Homeward Bound is a nonprofit organization in Phoenix that helps families going through homelessness get back on their feet and into a home.
"It gives these kids a little bit of an opportunity to have the power to make decisions," said Debbie Castaldo, the D-backs' vice president of corporate and community impact. "They take it very seriously. They are managing their money very carefully. You can see the pride as one of the kids said he had earned it like it was his job and he wanted to spend it carefully."
Some of the kids did advance scouting for the trip, coming prepared with a shopping list. Each was assisted by a D-backs front-office volunteer, who helped talk the children through their decisions.
"Do they buy for themselves?" Castaldo said. "Do they buy for others? You can see for some of them the weight of that. Part of our volunteer's job is to tell them it's OK to buy that pair of shoes that they need. It's OK to buy for yourself when you've earned it. It's also OK to share it with others."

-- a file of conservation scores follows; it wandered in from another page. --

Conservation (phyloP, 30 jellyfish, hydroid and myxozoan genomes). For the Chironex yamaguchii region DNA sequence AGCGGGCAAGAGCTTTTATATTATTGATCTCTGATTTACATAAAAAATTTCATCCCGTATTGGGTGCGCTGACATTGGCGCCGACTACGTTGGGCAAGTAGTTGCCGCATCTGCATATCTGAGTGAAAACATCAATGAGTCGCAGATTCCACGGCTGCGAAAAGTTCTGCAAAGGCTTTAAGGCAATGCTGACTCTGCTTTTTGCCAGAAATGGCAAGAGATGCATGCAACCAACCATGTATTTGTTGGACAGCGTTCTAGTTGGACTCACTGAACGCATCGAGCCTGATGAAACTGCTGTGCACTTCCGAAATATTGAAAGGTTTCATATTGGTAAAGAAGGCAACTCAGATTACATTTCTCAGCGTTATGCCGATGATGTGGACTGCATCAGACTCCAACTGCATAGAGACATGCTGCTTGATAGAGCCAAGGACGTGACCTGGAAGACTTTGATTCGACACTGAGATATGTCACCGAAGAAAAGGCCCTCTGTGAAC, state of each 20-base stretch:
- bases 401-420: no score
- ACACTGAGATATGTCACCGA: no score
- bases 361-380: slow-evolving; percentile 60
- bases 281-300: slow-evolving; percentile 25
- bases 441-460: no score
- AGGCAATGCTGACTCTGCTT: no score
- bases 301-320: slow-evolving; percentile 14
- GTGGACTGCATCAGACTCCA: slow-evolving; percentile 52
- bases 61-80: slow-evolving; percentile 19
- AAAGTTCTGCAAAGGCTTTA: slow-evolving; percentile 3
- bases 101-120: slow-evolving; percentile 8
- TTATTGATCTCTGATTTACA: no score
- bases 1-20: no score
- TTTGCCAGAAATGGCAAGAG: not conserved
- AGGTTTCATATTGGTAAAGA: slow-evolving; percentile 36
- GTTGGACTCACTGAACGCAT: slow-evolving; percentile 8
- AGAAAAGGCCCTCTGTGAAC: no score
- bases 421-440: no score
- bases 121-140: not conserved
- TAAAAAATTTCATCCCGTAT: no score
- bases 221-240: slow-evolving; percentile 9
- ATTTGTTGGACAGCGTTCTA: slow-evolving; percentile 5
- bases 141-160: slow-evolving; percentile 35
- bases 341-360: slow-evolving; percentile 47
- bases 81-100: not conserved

The 30 kids in Tuesday's shopping spree earned their place by getting good grades in school and writing essays.
"They are really good kids that have had some bad luck," said Becky Jackson, president and executive director of Homeward Bound. "We're thankful that there are organizations like the Diamondbacks who go out into the community and help lots of organizations, and Homeward Bound is one of the lucky ones."
The youngsters' desire to share their money with others in their family was clear.
One girl looked for a while at the jewelry counter trying to decide on what kind of necklace to get for her mom.
Another had her cart filled with mostly gifts for her three siblings. She also bought wrapping paper and quickly wrapped them after checking out so they wouldn't be seen when she took them home. With her money, she had bought only one thing for herself.
"It's so touching to see that," Castaldo said. "They want so badly to share with others in their family."
The D-backs' front-office members not only helped with making decisions, they also showed there are jobs in sports that don't include playing the game.
"Our kids just don't usually get that role-modeling kind of attention," Jackson said. "This is a great opportunity, not only to get to shop, but to get the mentoring from seeing someone who is not a player but is still a part of baseball."